The Minister can devolve further powers to local authorities by means of an order in the Government Gazette and can request information on any local authority’s financial administration. In serious cases of a council breaching its financial responsibilities, the President, acting on the advice of the Prime Minister, has the power to intervene and dissolve a council. In June 2009, a ‘Code of Good Practice for Local Government’ was issued and distributed to all members of local authorities. This code has now been incorporated as a Schedule to the Local Government Act.

The Monitoring Unit of the Department for Local Government (Monitoring and Support) monitors the administrative funcitons of local and regional councils with a view to ensure compliance. A newly set up directorate responsible for Finance and Procurement compliance carries out monitoring and investigations into alleged finance and procurement irregularities.


All elections are overseen by Electoral Commission of Malta.

Voting system



ted representatives

In the latest local elections, citizens over the age of sixteen could stand for election. The number of councillors in each council depends on its population: five councillors for up to 4,999 inhabitants: seven for 5,000–9,999, nine for 10,000–14,999, 11 for 15,000–19,999 and 13 for populations of 20,000 and over.

The Minister can intervene and declare a council seat vacant if a Councillor does not attend for six consecutive meetings or is absent for more than one-third of meetings within a six-month period. The Minister exercises this power after the council has resolved that a Councillor has failed to attend for such a period without the council approving that such absence was justifiable.


Legal requirements

The Local Government Act makes provision for all council meetings to be open to the public and facilitates the engagement of the media to report the proceedings. In addition, all council meetings are streamed online live. The Act also states that a council must hold a public consultation if either the council deems it appropriate, or a petition is submitted signed by one-fifth of the electorate of a council area of more than 3,000 registered voters (or one-quarter of the electorate in the case of a council area with less than 3,000 registered voters). In addition, each year every local council is legally bound to hold a locality meeting to discuss the financial estimates and a five-year Work Plan for the locality.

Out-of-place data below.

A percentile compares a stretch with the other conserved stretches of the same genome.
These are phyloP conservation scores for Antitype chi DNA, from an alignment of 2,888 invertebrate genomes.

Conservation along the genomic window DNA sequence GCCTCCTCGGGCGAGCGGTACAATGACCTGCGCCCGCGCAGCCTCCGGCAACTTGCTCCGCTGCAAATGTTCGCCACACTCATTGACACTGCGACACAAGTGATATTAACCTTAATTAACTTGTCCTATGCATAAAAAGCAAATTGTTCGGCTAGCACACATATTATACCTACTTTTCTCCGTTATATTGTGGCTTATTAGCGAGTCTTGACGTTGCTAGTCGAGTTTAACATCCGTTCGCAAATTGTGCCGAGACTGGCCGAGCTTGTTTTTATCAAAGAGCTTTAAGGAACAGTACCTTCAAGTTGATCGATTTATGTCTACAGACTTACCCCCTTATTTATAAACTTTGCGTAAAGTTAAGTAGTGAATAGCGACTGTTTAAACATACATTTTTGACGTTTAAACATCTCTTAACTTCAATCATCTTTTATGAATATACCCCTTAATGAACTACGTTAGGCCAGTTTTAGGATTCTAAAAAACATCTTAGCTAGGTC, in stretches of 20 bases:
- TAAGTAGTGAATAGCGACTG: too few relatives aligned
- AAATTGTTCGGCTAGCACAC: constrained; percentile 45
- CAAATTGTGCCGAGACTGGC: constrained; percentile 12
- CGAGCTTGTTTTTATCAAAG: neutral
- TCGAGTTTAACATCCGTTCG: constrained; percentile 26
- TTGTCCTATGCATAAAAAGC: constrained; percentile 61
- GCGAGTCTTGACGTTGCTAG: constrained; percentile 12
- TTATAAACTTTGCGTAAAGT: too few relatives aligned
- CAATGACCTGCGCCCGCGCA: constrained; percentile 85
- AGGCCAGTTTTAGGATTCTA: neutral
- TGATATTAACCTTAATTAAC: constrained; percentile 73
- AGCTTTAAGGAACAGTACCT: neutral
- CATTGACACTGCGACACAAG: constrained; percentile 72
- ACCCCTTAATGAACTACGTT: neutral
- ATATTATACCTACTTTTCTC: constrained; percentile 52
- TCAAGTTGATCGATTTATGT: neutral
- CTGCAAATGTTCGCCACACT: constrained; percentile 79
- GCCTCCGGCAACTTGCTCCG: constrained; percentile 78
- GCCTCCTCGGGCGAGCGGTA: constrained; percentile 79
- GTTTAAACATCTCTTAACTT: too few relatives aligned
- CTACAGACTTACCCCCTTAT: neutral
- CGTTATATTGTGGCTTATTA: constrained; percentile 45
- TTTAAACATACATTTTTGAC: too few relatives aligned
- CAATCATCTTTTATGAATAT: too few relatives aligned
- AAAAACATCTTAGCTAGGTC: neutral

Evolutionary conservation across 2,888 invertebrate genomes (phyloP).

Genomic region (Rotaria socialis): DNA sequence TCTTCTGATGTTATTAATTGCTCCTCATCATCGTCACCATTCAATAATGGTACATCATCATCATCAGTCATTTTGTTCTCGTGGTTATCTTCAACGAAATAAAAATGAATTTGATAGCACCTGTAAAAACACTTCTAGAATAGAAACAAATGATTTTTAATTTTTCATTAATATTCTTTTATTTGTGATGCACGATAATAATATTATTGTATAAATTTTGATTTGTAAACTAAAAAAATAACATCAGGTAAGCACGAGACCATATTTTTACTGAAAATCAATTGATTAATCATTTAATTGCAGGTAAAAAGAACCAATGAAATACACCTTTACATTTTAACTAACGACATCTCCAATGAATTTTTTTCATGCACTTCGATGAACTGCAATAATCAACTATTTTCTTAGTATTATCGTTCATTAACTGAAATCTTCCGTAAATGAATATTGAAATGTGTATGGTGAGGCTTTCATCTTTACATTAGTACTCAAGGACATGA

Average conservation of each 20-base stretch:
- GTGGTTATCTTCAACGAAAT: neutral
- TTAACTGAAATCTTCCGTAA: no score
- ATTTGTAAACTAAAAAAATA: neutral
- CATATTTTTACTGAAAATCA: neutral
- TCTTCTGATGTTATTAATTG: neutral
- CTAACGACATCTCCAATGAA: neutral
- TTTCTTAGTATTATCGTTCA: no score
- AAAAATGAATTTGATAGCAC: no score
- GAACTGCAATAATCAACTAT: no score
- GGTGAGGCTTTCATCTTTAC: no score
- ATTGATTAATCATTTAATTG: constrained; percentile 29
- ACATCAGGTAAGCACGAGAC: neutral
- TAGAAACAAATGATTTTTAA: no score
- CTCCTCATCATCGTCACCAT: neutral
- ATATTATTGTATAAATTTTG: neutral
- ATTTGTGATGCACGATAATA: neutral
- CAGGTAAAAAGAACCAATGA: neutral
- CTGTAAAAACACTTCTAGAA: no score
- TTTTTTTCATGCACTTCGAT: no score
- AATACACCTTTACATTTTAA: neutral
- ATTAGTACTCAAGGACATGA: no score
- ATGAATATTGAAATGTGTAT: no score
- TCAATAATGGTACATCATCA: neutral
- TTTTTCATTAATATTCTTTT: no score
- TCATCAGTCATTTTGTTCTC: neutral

ICT use in citizen engagement

A local government e-government strategy is currently being rolled out in line with national policies. This includes the introduction of a mobile app that facilitates interaction between local citizens and their local authority. It also includes a uniform e-platform that would incorporate a central customer care system which allows for queries/complaints to be channelled to the relevant source and a reply given to the individual within a reasonable time. Measures are underway to implement the concerns raised in a National Audit Report regarding ICT within Local Government in Malta.


There are two associations of local government in Malta (described below), one representing the elected local representatives and the other the local authorities’ executive secretaries. Both receive funding from national government.

The Local Councils Association

The Local Councils Association (LCA) was set up under the Local Government Act by means of subsidiary legislation to promote the common interests of local councils and represent them on international bodies concerned with local government. The association is recognised in law and membership is voluntary.


The National Association of Local Councils’ Executive Secretaries (ANSEK) was set up in November 1994 as the association for local council executive secretaries. Its aim is to promote their interests and provide training and support for its members. Membership of ANSEK is also voluntary.​